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AU - Shapira, Y. A.

AU - Sadeh, M. E.

AU - Bergtraum, M. P.

AU - Tsujino, A.

AU - Ohno, K.

AU - Shen, X. M.

AU - Brengman, J.

AU - Edwardson, S.

AU - Matoth, I.

AU - Engel, Andrew G

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N2 - Objective: To determine the molecular basis and consequences of endplate (EP) acetylcholinesterase (AChE) deficiency. Background: The EP species AChE is an asymmetric enzyme consisting of a tail subunit composed of three collagenic strands (ColQ), each attached to a tetramer of catalytic subunits. The tail subunit is essential for insertion of AChE into the synaptic basal lamina. Human EP AChE deficiency is caused by mutations in COLQ. The authors report three novel COLQ mutations in eight kinships. Methods: Immunocytochemistry, electron microscopy, microelectrode recordings, mutation analysis, and expression studies in COS cells were employed. Results: Two mutations (275insC and Q211X) were heterozygous in one patient. EP studies in this patient revealed no EP AChE, small nerve terminals, reduced presynaptic membrane length, as well as abnormally low-evoked quantal release. The third mutation (G240X) was homozygous in six Palestinian Arab families of the same tribe and in an Iraqi Jewish patient. Expression studies of the three mutations in COS cells indicate that each abrogates formation of insertion competent asymmetric AChE. Although the three mutations have identical predicted consequences at the EP, their phenotypic expressivity varies as regards age at onset, rate of progression, and severity of symptoms. Conclusions: 1) After mutations in the AChR e subunit, mutations in COLQ are emerging as second most common cause of congenital myasthenic syndromes. 2) A founder effect is likely for G240X in the Palestinian Arab families. 3) That mutations predicting total absence of AChE from the EP have variable phenotypic expressivity suggests that modifying genes or environmental factors can partially compensate for EP AChE deficiency.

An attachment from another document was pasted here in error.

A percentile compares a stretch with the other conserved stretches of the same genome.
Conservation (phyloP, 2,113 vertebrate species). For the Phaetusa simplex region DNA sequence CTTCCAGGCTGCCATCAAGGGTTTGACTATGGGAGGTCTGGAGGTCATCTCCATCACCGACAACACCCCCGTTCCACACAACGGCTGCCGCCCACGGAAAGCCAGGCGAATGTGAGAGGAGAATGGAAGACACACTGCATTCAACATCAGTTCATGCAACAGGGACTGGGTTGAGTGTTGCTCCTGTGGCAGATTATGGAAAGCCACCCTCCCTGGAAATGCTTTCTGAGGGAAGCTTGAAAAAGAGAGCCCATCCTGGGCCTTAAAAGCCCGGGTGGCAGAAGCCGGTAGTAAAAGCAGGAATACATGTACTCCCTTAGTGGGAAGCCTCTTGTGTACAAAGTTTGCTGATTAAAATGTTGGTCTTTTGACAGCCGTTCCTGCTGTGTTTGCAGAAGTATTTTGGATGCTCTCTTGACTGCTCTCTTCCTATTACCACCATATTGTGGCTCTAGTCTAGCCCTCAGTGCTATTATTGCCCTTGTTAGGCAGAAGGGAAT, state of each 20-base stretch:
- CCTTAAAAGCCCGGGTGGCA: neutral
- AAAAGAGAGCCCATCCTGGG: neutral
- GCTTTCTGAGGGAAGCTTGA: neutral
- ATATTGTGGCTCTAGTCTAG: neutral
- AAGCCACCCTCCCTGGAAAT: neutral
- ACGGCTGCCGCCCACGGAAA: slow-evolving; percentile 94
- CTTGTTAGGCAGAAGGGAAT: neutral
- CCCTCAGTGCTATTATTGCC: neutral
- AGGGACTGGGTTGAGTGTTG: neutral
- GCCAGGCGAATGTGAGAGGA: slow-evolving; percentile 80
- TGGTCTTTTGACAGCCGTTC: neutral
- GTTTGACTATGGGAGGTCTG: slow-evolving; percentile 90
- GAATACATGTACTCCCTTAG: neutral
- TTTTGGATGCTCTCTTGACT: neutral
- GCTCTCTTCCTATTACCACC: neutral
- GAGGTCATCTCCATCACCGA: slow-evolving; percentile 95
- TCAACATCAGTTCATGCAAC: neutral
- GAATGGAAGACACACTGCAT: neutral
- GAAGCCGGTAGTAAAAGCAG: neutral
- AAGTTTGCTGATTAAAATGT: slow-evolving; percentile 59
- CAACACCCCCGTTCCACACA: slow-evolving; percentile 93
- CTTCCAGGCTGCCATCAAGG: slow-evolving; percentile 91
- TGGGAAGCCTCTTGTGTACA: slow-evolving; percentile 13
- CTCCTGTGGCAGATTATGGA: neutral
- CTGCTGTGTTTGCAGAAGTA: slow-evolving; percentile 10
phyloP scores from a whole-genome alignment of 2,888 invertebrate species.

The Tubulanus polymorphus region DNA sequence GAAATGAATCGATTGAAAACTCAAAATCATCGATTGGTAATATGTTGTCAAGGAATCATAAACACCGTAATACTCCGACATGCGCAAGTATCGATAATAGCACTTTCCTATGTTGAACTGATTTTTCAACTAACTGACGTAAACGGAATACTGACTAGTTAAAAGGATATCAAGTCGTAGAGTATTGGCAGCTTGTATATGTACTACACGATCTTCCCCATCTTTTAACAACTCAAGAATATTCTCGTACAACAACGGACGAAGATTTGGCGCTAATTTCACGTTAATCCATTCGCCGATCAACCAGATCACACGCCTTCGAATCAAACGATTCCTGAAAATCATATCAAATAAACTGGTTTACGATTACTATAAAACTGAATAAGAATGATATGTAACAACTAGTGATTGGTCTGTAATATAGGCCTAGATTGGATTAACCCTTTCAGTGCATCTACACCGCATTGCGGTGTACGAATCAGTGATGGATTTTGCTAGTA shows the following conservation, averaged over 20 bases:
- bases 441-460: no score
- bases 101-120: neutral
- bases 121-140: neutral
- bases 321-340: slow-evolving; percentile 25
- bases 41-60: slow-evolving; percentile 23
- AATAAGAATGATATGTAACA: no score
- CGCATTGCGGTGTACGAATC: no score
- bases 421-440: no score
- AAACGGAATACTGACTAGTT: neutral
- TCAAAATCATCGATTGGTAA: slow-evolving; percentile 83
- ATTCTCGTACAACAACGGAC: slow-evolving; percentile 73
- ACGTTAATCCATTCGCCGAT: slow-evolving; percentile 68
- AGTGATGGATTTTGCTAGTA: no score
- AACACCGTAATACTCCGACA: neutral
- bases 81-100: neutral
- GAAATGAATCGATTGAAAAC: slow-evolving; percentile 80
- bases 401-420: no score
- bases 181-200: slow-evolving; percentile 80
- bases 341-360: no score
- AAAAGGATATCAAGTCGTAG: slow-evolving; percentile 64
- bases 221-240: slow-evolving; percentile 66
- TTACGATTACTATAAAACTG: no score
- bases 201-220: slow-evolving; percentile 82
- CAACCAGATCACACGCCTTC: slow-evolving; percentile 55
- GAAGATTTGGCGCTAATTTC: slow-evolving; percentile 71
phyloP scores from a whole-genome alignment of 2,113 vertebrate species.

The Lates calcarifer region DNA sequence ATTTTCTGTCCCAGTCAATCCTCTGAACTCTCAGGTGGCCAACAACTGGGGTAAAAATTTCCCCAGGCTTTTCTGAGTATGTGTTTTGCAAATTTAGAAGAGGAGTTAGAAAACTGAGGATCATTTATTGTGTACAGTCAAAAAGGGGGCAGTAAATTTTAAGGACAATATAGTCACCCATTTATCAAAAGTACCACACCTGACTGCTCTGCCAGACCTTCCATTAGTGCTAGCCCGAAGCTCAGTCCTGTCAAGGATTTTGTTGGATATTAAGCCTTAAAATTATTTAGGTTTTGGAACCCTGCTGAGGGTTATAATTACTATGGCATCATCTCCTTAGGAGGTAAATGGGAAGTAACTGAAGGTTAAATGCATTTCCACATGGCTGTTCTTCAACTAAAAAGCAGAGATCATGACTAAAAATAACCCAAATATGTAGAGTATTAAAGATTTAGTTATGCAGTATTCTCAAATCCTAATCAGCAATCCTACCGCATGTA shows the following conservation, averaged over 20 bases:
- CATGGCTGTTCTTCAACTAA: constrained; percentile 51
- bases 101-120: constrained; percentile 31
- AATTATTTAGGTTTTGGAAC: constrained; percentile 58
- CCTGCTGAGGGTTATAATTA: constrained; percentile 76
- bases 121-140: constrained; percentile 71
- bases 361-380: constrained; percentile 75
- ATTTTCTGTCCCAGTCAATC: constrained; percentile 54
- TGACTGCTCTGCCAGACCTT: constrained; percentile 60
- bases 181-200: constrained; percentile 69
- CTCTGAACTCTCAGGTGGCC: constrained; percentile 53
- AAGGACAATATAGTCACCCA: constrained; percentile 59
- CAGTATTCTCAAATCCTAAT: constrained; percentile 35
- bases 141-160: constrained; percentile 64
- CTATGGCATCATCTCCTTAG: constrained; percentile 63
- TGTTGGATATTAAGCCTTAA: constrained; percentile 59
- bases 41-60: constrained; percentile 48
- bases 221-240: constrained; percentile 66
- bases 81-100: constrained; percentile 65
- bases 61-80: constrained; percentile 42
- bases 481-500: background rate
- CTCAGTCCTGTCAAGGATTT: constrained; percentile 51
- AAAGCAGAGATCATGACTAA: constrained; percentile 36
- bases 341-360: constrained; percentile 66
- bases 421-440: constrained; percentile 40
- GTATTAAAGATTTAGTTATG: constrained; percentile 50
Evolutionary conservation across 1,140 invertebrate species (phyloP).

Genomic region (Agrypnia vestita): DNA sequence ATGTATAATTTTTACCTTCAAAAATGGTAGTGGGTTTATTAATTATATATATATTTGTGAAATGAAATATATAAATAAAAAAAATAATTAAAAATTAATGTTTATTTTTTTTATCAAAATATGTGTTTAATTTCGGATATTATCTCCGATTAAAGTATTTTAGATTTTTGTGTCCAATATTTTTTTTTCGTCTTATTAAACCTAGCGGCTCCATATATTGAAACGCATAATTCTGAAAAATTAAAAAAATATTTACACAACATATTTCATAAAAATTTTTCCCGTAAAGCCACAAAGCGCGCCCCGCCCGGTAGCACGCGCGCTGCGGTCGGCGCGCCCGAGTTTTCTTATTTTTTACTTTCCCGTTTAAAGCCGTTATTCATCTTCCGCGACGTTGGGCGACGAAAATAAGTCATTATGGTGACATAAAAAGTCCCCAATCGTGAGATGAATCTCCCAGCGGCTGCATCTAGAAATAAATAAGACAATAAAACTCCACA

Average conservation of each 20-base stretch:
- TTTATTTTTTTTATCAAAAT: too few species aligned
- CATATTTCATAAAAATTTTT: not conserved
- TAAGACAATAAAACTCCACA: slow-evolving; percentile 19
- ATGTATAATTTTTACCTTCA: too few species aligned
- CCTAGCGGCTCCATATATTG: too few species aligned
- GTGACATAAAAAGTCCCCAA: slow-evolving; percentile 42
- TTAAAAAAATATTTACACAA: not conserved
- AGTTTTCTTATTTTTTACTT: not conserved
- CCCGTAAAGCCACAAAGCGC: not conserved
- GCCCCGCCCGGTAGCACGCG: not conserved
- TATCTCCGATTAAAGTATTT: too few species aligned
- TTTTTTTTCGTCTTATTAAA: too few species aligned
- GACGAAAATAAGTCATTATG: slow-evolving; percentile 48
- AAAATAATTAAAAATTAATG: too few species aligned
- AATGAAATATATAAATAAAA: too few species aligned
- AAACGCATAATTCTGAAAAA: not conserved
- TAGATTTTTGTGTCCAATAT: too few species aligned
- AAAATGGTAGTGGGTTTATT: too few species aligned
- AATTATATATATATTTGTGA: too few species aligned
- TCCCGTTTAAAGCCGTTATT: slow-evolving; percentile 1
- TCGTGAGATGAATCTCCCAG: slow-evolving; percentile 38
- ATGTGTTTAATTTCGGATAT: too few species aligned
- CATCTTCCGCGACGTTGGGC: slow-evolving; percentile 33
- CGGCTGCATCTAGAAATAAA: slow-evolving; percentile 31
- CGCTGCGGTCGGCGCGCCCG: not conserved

AB - Objective: To determine the molecular basis and consequences of endplate (EP) acetylcholinesterase (AChE) deficiency. Background: The EP species AChE is an asymmetric enzyme consisting of a tail subunit composed of three collagenic strands (ColQ), each attached to a tetramer of catalytic subunits. The tail subunit is essential for insertion of AChE into the synaptic basal lamina. Human EP AChE deficiency is caused by mutations in COLQ. The authors report three novel COLQ mutations in eight kinships. Methods: Immunocytochemistry, electron microscopy, microelectrode recordings, mutation analysis, and expression studies in COS cells were employed. Results: Two mutations (275insC and Q211X) were heterozygous in one patient. EP studies in this patient revealed no EP AChE, small nerve terminals, reduced presynaptic membrane length, as well as abnormally low-evoked quantal release. The third mutation (G240X) was homozygous in six Palestinian Arab families of the same tribe and in an Iraqi Jewish patient. Expression studies of the three mutations in COS cells indicate that each abrogates formation of insertion competent asymmetric AChE. Although the three mutations have identical predicted consequences at the EP, their phenotypic expressivity varies as regards age at onset, rate of progression, and severity of symptoms. Conclusions: 1) After mutations in the AChR e subunit, mutations in COLQ are emerging as second most common cause of congenital myasthenic syndromes. 2) A founder effect is likely for G240X in the Palestinian Arab families. 3) That mutations predicting total absence of AChE from the EP have variable phenotypic expressivity suggests that modifying genes or environmental factors can partially compensate for EP AChE deficiency.